Melissa Bailey’s The Medici Mirror is a novel about an architect, Johnny Carter, who discovers a mysterious mirror in a secret room under the Victorian show factory that he is renovating. The mirror fascinates and worries both Johnny and his assistant Tara, and Johnny’s new girlfriend Ophelia is sucked into its influence as well.
The Medici Mirror sounds like an interesting historical mystery; I think time-slip is the correct term, including sections in the past and present. And overall, that is exactly what it is, but unfortunately there are flaws. In the context of the time-slip storyline, the issue is that the sections from the past just don’t fit in. They bear very little relevance to the present-day main storyline, and are only there to explain why the mirror has such a dark aura about it. However, that information is also presented in a more succinct form by the present-day characters, and so the sections about Catherine de Medici are rather superfluous and a bit of a waste of space. I felt they should have been tied in to the main storyline much more.
The storyline itself is reasonably predictable – mysterious object from the past turns up, everyone starts feeling a bit odd, leading to a dramatic showdown. Perhaps the most interesting element of the story is the investigation into a death and disappearance in the Victorian heyday of the factory, which seem to have been related to the secret room. This adds in another dimension to the story, and gives a bit more depth and interest.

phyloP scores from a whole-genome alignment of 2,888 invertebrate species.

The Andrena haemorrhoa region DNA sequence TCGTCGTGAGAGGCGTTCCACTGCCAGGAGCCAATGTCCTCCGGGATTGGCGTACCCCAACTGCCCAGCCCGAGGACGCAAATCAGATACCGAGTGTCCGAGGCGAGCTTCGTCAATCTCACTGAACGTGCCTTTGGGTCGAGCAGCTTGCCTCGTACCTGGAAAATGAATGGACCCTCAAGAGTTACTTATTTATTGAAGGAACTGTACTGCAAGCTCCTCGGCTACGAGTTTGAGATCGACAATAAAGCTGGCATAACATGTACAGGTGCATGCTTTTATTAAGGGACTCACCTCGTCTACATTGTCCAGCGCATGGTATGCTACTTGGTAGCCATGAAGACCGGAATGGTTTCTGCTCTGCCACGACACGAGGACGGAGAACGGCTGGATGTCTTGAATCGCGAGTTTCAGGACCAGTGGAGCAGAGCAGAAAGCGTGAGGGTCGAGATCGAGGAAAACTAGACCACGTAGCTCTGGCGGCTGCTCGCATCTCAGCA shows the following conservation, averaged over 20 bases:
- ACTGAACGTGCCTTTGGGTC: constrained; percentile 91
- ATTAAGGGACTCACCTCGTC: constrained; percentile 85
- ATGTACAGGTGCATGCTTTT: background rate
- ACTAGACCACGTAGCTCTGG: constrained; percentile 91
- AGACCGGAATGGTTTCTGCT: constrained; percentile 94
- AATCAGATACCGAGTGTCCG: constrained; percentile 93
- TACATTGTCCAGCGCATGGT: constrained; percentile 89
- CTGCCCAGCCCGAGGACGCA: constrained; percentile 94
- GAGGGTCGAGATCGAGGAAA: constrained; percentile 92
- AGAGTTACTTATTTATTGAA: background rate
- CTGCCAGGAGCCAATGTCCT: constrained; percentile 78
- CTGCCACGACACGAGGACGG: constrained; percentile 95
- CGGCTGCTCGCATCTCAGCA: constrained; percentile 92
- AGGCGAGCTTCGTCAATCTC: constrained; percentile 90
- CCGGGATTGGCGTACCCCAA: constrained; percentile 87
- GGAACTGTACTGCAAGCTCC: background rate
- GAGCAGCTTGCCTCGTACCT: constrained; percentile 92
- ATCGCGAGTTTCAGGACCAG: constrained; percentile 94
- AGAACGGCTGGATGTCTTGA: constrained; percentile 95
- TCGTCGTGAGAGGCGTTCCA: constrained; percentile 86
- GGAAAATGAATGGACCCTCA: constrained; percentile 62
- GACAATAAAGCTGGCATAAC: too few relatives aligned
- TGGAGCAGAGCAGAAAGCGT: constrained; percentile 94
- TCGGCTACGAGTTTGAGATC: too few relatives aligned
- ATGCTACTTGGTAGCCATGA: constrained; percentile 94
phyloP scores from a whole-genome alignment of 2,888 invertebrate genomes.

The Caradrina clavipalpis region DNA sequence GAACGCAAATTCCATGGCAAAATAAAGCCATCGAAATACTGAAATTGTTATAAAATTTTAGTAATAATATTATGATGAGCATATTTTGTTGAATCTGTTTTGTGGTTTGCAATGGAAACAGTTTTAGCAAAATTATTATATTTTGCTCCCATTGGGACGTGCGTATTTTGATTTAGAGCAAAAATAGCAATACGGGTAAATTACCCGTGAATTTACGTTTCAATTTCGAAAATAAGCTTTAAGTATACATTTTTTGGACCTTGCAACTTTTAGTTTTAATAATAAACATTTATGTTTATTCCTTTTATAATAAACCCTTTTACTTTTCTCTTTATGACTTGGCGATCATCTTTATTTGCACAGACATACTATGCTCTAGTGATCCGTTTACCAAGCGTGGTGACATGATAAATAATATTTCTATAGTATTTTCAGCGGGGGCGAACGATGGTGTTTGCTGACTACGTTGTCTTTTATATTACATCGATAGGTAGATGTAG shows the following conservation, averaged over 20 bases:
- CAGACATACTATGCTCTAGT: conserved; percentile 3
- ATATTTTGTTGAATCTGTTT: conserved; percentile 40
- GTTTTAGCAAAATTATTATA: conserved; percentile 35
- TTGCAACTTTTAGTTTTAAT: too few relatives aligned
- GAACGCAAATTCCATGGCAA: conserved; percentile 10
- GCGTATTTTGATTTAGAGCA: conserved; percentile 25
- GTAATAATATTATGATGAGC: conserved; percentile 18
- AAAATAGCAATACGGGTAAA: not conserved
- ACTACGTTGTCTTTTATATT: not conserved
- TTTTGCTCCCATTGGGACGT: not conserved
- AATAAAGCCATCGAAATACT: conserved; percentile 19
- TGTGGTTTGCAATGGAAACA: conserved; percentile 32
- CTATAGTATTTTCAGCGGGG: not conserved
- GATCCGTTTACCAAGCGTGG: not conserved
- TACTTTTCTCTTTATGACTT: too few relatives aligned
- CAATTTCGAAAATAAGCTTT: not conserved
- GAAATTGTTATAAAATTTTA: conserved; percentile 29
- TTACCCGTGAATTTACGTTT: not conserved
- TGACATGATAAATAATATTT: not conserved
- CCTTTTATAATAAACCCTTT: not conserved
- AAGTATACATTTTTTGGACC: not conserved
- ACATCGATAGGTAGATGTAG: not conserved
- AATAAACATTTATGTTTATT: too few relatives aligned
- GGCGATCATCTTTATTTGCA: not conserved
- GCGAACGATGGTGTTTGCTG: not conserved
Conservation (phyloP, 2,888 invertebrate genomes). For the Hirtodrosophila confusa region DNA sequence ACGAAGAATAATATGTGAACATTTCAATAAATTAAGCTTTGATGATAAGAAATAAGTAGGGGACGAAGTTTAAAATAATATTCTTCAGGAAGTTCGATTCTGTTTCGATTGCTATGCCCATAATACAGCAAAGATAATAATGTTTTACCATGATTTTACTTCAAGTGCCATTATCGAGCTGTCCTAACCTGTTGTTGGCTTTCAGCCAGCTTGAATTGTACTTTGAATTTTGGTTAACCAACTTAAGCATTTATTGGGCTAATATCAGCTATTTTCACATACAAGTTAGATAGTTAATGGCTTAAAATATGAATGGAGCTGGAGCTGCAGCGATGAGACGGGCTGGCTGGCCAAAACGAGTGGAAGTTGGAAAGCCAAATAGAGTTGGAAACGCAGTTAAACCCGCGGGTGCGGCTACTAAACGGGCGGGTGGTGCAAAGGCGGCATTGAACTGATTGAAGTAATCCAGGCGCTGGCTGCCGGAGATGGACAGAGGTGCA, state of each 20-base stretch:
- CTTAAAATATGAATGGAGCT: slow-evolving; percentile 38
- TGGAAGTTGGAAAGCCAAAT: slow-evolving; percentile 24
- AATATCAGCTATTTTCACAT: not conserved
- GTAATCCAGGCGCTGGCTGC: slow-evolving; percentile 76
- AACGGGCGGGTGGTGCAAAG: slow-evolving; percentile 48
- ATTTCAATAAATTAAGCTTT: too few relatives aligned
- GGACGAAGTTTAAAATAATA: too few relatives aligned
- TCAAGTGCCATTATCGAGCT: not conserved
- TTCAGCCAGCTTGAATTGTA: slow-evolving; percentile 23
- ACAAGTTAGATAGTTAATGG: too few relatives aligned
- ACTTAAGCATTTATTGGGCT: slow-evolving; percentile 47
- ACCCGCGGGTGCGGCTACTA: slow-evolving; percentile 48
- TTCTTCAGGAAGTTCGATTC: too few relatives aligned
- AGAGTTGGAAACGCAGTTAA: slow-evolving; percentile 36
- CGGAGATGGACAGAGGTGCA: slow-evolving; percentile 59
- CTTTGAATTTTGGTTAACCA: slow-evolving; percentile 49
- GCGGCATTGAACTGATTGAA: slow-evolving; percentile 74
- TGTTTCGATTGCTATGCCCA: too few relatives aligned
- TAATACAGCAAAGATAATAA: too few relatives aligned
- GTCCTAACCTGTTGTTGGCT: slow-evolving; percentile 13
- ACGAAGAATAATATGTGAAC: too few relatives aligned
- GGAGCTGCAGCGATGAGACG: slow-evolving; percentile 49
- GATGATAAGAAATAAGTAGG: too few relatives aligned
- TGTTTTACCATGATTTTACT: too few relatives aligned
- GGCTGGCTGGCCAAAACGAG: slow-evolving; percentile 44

As for the characters, this is where the novel really failed to impress me. I quite simply didn’t care about them. I felt no sympathy for Johnny or Ophelia, I didn’t particularly like them, and I didn’t care whether the mirror ruined their relationship or not. Although we learn something of their pasts, both of which are troubled, I felt the characters were one dimensional, relatively selfish, and completely unendearing. I didn’t mind Tara, there was a bit of spark there, but she was more of a supporting character. With a novel like The Medici Mirror, where you can assume from early on (and from the blurb on the back) that the characters are going to end up in danger, you need to care for them, you need to feel a bond so that you can root for them and so that you feel the tension of the final showdown. Bailey has failed with her characters.
Unfortunately I didn’t enjoy the writing style either. Despite there being a reasonable amount of information given, and the language used being appropriate, I found it very simplistic, and I think this is largely due to the fact that it is narrated in first person by Johnny. It is very straightforward and factual, and sometimes even comes across as stilted. I picked up little or no emotion or feeling from the narration, and this of course contributed to my ambivalence towards the characters.
I was very disappointed with The Medici Mirror. I don’t think I ever expected it to be brilliant, but I expected an enjoyable and exciting tale, and while it had all the ingredients for this, it simply fell far short of the mark.
The Medici Mirror by Melissa Bailey
Published by Arrow Books, October 2013
Many thanks to the publisher for providing a review copy.
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